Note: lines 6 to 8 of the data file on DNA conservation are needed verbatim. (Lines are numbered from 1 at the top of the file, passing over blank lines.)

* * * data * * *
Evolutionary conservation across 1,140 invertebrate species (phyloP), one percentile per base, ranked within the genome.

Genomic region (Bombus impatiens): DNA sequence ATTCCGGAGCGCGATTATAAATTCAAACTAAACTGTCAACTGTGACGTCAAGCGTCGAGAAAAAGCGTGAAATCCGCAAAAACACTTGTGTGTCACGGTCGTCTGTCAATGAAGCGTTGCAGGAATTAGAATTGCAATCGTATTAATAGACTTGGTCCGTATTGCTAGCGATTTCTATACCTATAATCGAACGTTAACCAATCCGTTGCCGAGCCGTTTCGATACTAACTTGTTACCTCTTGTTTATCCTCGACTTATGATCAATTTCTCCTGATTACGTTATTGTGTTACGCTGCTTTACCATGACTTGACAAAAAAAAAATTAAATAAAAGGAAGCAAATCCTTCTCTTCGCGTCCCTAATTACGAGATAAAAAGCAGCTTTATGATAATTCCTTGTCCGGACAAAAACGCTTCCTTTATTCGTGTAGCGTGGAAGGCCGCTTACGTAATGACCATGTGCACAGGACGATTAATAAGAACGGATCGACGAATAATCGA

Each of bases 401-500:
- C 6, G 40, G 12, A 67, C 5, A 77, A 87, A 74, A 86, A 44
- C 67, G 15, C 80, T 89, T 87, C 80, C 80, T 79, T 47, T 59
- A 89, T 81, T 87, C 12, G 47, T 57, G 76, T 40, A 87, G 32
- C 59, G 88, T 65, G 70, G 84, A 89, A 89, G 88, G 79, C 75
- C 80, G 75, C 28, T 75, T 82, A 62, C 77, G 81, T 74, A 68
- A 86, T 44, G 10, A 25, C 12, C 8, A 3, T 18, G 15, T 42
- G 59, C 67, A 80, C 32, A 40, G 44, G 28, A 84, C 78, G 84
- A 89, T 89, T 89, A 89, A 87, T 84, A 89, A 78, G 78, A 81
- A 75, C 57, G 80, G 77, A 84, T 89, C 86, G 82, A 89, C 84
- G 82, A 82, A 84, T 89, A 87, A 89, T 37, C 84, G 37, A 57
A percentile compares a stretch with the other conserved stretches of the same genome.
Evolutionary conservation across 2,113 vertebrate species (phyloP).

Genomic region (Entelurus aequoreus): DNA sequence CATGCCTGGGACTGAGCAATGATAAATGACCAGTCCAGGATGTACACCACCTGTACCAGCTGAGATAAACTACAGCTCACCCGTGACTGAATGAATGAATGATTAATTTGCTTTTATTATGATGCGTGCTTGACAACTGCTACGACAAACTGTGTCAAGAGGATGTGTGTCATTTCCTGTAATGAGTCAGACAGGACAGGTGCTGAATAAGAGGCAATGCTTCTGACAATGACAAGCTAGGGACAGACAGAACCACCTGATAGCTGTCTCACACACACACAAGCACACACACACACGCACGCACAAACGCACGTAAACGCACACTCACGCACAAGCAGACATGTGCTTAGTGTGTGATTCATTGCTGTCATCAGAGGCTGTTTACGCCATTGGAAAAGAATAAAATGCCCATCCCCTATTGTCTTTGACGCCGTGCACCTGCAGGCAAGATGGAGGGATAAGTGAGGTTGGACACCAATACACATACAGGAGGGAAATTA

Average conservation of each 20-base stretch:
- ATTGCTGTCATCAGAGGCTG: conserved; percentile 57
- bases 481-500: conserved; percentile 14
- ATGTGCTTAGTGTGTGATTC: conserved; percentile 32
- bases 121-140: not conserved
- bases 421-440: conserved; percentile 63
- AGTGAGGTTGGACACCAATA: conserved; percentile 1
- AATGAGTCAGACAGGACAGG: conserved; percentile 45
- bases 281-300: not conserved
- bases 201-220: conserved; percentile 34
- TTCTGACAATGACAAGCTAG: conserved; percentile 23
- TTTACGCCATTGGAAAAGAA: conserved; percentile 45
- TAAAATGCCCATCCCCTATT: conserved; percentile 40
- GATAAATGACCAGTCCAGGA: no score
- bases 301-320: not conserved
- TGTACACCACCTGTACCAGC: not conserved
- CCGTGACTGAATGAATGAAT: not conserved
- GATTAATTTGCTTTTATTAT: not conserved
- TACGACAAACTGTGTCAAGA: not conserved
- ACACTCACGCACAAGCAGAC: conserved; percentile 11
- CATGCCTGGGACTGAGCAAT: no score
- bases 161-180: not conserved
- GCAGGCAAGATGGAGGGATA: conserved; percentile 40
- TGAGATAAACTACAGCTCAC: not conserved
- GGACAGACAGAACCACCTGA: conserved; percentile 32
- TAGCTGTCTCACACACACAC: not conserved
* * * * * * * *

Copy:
- A 89, T 81, T 87, C 12, G 47, T 57, G 76, T 40, A 87, G 32
- C 59, G 88, T 65, G 70, G 84, A 89, A 89, G 88, G 79, C 75
- C 80, G 75, C 28, T 75, T 82, A 62, C 77, G 81, T 74, A 68